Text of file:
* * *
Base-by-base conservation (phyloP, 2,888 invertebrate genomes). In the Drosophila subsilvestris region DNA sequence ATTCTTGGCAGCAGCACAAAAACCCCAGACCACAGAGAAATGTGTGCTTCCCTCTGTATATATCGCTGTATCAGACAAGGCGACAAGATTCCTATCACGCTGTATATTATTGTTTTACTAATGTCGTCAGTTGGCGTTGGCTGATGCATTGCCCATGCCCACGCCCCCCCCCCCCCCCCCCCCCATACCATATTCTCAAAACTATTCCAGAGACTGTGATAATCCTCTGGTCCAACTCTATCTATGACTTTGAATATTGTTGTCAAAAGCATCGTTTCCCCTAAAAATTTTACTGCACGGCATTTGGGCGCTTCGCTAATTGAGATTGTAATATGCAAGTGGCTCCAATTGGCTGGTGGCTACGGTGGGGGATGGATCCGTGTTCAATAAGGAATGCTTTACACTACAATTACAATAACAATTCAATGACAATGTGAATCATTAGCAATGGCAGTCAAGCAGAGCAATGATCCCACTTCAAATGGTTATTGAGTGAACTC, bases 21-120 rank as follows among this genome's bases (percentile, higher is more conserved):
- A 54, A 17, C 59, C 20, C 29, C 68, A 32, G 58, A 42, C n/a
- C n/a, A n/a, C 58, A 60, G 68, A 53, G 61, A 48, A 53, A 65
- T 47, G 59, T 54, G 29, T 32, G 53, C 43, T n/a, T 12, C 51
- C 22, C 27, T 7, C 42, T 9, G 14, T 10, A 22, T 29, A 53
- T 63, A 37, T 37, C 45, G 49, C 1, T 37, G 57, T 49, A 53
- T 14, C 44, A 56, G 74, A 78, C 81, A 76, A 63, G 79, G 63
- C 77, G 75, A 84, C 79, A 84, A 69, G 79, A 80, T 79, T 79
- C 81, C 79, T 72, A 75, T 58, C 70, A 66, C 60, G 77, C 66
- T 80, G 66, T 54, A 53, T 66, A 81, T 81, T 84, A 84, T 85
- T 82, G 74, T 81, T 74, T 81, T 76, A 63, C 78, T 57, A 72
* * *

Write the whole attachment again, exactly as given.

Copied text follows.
Base-by-base conservation (phyloP, 2,888 invertebrate genomes). In the Drosophila subsilvestris region DNA sequence ATTCTTGGCAGCAGCACAAAAACCCCAGACCACAGAGAAATGTGTGCTTCCCTCTGTATATATCGCTGTATCAGACAAGGCGACAAGATTCCTATCACGCTGTATATTATTGTTTTACTAATGTCGTCAGTTGGCGTTGGCTGATGCATTGCCCATGCCCACGCCCCCCCCCCCCCCCCCCCCCATACCATATTCTCAAAACTATTCCAGAGACTGTGATAATCCTCTGGTCCAACTCTATCTATGACTTTGAATATTGTTGTCAAAAGCATCGTTTCCCCTAAAAATTTTACTGCACGGCATTTGGGCGCTTCGCTAATTGAGATTGTAATATGCAAGTGGCTCCAATTGGCTGGTGGCTACGGTGGGGGATGGATCCGTGTTCAATAAGGAATGCTTTACACTACAATTACAATAACAATTCAATGACAATGTGAATCATTAGCAATGGCAGTCAAGCAGAGCAATGATCCCACTTCAAATGGTTATTGAGTGAACTC, bases 21-120 rank as follows among this genome's bases (percentile, higher is more conserved):
- A 54, A 17, C 59, C 20, C 29, C 68, A 32, G 58, A 42, C n/a
- C n/a, A n/a, C 58, A 60, G 68, A 53, G 61, A 48, A 53, A 65
- T 47, G 59, T 54, G 29, T 32, G 53, C 43, T n/a, T 12, C 51
- C 22, C 27, T 7, C 42, T 9, G 14, T 10, A 22, T 29, A 53
- T 63, A 37, T 37, C 45, G 49, C 1, T 37, G 57, T 49, A 53
- T 14, C 44, A 56, G 74, A 78, C 81, A 76, A 63, G 79, G 63
- C 77, G 75, A 84, C 79, A 84, A 69, G 79, A 80, T 79, T 79
- C 81, C 79, T 72, A 75, T 58, C 70, A 66, C 60, G 77, C 66
- T 80, G 66, T 54, A 53, T 66, A 81, T 81, T 84, A 84, T 85
- T 82, G 74, T 81, T 74, T 81, T 76, A 63, C 78, T 57, A 72